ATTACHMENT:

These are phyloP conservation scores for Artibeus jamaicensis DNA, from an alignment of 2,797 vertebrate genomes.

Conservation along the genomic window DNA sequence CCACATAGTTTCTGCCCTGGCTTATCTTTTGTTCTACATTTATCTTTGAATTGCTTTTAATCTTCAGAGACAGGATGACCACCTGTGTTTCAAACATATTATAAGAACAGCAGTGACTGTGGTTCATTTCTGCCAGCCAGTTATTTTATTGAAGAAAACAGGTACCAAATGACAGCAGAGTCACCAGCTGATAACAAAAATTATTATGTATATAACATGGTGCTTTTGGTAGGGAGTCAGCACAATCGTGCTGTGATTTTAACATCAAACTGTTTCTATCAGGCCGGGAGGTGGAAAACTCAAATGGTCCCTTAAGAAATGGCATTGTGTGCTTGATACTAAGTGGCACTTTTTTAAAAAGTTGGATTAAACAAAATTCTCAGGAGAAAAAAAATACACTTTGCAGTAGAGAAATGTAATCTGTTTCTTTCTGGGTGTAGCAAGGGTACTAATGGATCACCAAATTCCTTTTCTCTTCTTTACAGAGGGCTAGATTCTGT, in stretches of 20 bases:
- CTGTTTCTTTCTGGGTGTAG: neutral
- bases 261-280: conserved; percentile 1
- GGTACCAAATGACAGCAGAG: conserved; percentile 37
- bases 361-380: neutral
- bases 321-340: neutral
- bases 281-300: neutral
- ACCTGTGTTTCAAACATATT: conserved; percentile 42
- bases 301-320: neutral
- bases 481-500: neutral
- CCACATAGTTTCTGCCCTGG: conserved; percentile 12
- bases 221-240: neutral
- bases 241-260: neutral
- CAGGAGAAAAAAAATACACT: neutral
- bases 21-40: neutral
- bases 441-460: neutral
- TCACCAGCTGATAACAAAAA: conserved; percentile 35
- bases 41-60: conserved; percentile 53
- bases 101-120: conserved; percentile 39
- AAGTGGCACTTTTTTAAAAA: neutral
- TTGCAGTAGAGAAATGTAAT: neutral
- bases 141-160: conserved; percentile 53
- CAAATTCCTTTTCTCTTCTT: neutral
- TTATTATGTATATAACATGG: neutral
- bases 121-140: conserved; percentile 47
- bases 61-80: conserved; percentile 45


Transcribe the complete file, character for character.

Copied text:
These are phyloP conservation scores for Artibeus jamaicensis DNA, from an alignment of 2,797 vertebrate genomes.

Conservation along the genomic window DNA sequence CCACATAGTTTCTGCCCTGGCTTATCTTTTGTTCTACATTTATCTTTGAATTGCTTTTAATCTTCAGAGACAGGATGACCACCTGTGTTTCAAACATATTATAAGAACAGCAGTGACTGTGGTTCATTTCTGCCAGCCAGTTATTTTATTGAAGAAAACAGGTACCAAATGACAGCAGAGTCACCAGCTGATAACAAAAATTATTATGTATATAACATGGTGCTTTTGGTAGGGAGTCAGCACAATCGTGCTGTGATTTTAACATCAAACTGTTTCTATCAGGCCGGGAGGTGGAAAACTCAAATGGTCCCTTAAGAAATGGCATTGTGTGCTTGATACTAAGTGGCACTTTTTTAAAAAGTTGGATTAAACAAAATTCTCAGGAGAAAAAAAATACACTTTGCAGTAGAGAAATGTAATCTGTTTCTTTCTGGGTGTAGCAAGGGTACTAATGGATCACCAAATTCCTTTTCTCTTCTTTACAGAGGGCTAGATTCTGT, in stretches of 20 bases:
- CTGTTTCTTTCTGGGTGTAG: neutral
- bases 261-280: conserved; percentile 1
- GGTACCAAATGACAGCAGAG: conserved; percentile 37
- bases 361-380: neutral
- bases 321-340: neutral
- bases 281-300: neutral
- ACCTGTGTTTCAAACATATT: conserved; percentile 42
- bases 301-320: neutral
- bases 481-500: neutral
- CCACATAGTTTCTGCCCTGG: conserved; percentile 12
- bases 221-240: neutral
- bases 241-260: neutral
- CAGGAGAAAAAAAATACACT: neutral
- bases 21-40: neutral
- bases 441-460: neutral
- TCACCAGCTGATAACAAAAA: conserved; percentile 35
- bases 41-60: conserved; percentile 53
- bases 101-120: conserved; percentile 39
- AAGTGGCACTTTTTTAAAAA: neutral
- TTGCAGTAGAGAAATGTAAT: neutral
- bases 141-160: conserved; percentile 53
- CAAATTCCTTTTCTCTTCTT: neutral
- TTATTATGTATATAACATGG: neutral
- bases 121-140: conserved; percentile 47
- bases 61-80: conserved; percentile 45